01/18/2012 02:16 pm ET Updated Jan 18, 2012

The Historical Significance Of The Iowa Caucus Recount Can Be Overstated

As you may have heard, thanks to an ongoing recount in Iowa, it's looking more and more like Rick Santorum may erase the 8-vote deficit that separated him from Mitt Romney in that state's caucuses, earning the former Pennsylvania senator the right to claim victory. Which would be neat, I guess? But at this point, surely no one is suggesting that this would be some sort of game-changing event, right, John Avlon?

This not only would rewrite the election history of 2012 to date—it would invalidate the oft-repeated line that Mitt Romney is the only candidate to win both Iowa and New Hampshire. It would stop the inevitability narrative in its tracks.

Whoa, whoa, hey now. "Stop the inevitability narrative?" Let's not get crazy, here. While it's true that a Santorum win would prevent Romney from being able to say that he was the historic double-winner in Iowa and New Hampshire, that's just a piece of historical obscuranta. It doesn't factor into Mitt's list of advantages. Let's recall that when everyone was convinced that Santorum was a narrow second-place finisher, his effort was largely blessed as a moral victory of sorts -- it demonstrated that in an era of wealthy campaign war chests and super PAC drone wars, there was still a place for that old-timey, door-to-door, lo-fi retail politics.

Santorum left Iowa on a crest of great press, and no one treated Romney's narrow victory as a significant accomplishment. And that's despite the fact that it sort of was -- let's recall that there were long periods of time during the summer and fall of 2011 where the Romney campaign publicly wrote Iowa off. It wasn't until it became clear that he might prevail as the Not-Romney field divided the vote that he decided to go for it, and to the end they essentially treated their good result in Iowa as gravy. Once you set aside all of the sentimental fuzz of Santorum doin' it old school, the fact of the matter was that Romney's half-hearted efforts in Iowa were sufficient to essentially tie a guy who'd spent the past year camping out in the Hawkeye State. Nevertheless, if you wanted to maintain the "vulnerable Mitt" narrative, you could: after Iowa, Romney was still "Mr. 25%" -- the candidate with a ceiling, the frontrunner who couldn't close the deal.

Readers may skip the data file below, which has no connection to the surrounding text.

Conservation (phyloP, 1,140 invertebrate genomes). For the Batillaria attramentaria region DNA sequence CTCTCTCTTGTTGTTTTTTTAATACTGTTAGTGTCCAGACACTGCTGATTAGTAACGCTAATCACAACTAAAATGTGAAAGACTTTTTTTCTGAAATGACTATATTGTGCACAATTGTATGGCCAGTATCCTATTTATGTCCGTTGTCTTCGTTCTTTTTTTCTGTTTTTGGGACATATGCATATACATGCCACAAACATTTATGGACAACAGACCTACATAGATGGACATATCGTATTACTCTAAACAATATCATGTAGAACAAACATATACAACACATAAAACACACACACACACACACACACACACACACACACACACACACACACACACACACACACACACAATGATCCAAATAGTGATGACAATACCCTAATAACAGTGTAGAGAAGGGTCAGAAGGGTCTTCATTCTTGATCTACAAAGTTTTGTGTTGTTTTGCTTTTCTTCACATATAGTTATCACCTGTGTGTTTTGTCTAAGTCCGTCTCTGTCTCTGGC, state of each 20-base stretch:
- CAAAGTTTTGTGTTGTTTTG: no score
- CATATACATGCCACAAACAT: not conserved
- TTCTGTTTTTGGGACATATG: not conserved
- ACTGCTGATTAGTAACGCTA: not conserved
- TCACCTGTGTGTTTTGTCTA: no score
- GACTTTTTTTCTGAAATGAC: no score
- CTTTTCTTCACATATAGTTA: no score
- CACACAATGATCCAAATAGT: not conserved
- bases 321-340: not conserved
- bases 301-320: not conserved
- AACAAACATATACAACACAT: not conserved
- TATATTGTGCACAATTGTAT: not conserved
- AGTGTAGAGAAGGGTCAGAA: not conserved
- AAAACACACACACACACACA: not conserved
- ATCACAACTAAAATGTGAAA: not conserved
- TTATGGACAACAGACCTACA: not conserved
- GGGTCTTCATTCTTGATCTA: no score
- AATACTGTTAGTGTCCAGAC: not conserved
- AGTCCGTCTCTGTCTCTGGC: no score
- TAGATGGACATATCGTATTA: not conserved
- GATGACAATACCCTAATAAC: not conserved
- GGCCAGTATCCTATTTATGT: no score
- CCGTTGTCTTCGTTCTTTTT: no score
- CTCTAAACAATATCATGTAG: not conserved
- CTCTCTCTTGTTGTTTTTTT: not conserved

Except in New Hampshire, Romney did close the deal, and now he's staked out a front-runner position in South Carolina and Florida.

But, okay, Rick Santorum may end up the winner in Iowa. I still don't see how this "stopping the inevitability narrative" is supposed to work, exactly. Are we to presume that South Carolina voters would toss out all of their already formed opinions because Santorum transformed a narrow Iowa loss into a narrow Iowa win? That seems really dubious. Naturally, should Santorum or Newt Gingrich actually defeat Romney in South Carolina (and while this is still a stretch, there remains a possibility that Gingrich might pull it off), that would derail Romney's inevitability narrative. But I seriously doubt South Carolina voters are on pins and needles over the Iowa result. (I am not alone in these doubts.)

(Avlon's blow-by-blow of what's going on with the recount is well-reported and detailed, so go read the whole thing. This, however, was odd: "In addition, and somewhat bizarrely, the former governor of Louisiana, Buddy Roemer—who had dropped out of the GOP primary contest weeks before—received six votes." If Roemer dropped out of the GOP primary contest in December of 2011, that would be news to Buddy Roemer!)

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